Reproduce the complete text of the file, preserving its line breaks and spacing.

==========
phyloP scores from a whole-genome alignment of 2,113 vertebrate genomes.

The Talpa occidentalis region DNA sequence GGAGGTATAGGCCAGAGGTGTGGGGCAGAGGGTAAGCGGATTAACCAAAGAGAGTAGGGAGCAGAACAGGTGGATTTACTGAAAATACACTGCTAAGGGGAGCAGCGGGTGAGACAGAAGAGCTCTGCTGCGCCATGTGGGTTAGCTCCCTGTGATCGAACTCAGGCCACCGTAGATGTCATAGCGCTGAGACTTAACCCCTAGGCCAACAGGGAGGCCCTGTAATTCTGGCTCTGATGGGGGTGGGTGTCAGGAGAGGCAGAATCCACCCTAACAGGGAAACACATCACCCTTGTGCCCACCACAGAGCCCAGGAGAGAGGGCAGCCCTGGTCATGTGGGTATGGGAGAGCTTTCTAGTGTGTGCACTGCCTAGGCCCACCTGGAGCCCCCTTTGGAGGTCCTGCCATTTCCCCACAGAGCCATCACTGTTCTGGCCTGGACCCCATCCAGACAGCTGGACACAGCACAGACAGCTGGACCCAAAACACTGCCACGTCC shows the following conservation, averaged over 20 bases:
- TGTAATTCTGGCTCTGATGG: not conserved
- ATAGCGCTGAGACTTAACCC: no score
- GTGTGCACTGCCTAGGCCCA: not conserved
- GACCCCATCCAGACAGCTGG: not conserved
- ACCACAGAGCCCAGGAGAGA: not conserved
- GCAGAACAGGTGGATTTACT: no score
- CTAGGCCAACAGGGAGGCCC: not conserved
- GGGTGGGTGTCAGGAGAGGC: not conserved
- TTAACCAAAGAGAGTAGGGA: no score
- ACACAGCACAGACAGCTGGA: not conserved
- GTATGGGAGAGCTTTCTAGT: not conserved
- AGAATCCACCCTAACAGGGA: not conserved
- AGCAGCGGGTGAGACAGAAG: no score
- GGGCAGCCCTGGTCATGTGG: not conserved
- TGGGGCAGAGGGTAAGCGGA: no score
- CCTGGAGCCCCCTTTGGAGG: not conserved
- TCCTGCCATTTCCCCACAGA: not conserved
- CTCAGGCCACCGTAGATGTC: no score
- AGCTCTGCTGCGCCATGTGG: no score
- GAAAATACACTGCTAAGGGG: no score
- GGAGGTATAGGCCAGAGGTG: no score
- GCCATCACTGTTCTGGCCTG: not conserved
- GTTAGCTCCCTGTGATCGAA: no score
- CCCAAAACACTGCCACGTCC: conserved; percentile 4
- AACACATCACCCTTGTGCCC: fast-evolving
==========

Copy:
phyloP scores from a whole-genome alignment of 2,113 vertebrate genomes.

The Talpa occidentalis region DNA sequence GGAGGTATAGGCCAGAGGTGTGGGGCAGAGGGTAAGCGGATTAACCAAAGAGAGTAGGGAGCAGAACAGGTGGATTTACTGAAAATACACTGCTAAGGGGAGCAGCGGGTGAGACAGAAGAGCTCTGCTGCGCCATGTGGGTTAGCTCCCTGTGATCGAACTCAGGCCACCGTAGATGTCATAGCGCTGAGACTTAACCCCTAGGCCAACAGGGAGGCCCTGTAATTCTGGCTCTGATGGGGGTGGGTGTCAGGAGAGGCAGAATCCACCCTAACAGGGAAACACATCACCCTTGTGCCCACCACAGAGCCCAGGAGAGAGGGCAGCCCTGGTCATGTGGGTATGGGAGAGCTTTCTAGTGTGTGCACTGCCTAGGCCCACCTGGAGCCCCCTTTGGAGGTCCTGCCATTTCCCCACAGAGCCATCACTGTTCTGGCCTGGACCCCATCCAGACAGCTGGACACAGCACAGACAGCTGGACCCAAAACACTGCCACGTCC shows the following conservation, averaged over 20 bases:
- TGTAATTCTGGCTCTGATGG: not conserved
- ATAGCGCTGAGACTTAACCC: no score
- GTGTGCACTGCCTAGGCCCA: not conserved
- GACCCCATCCAGACAGCTGG: not conserved
- ACCACAGAGCCCAGGAGAGA: not conserved
- GCAGAACAGGTGGATTTACT: no score
- CTAGGCCAACAGGGAGGCCC: not conserved
- GGGTGGGTGTCAGGAGAGGC: not conserved
- TTAACCAAAGAGAGTAGGGA: no score
- ACACAGCACAGACAGCTGGA: not conserved
- GTATGGGAGAGCTTTCTAGT: not conserved
- AGAATCCACCCTAACAGGGA: not conserved
- AGCAGCGGGTGAGACAGAAG: no score
- GGGCAGCCCTGGTCATGTGG: not conserved
- TGGGGCAGAGGGTAAGCGGA: no score
- CCTGGAGCCCCCTTTGGAGG: not conserved
- TCCTGCCATTTCCCCACAGA: not conserved
- CTCAGGCCACCGTAGATGTC: no score
- AGCTCTGCTGCGCCATGTGG: no score
- GAAAATACACTGCTAAGGGG: no score
- GGAGGTATAGGCCAGAGGTG: no score
- GCCATCACTGTTCTGGCCTG: not conserved
- GTTAGCTCCCTGTGATCGAA: no score
- CCCAAAACACTGCCACGTCC: conserved; percentile 4
- AACACATCACCCTTGTGCCC: fast-evolving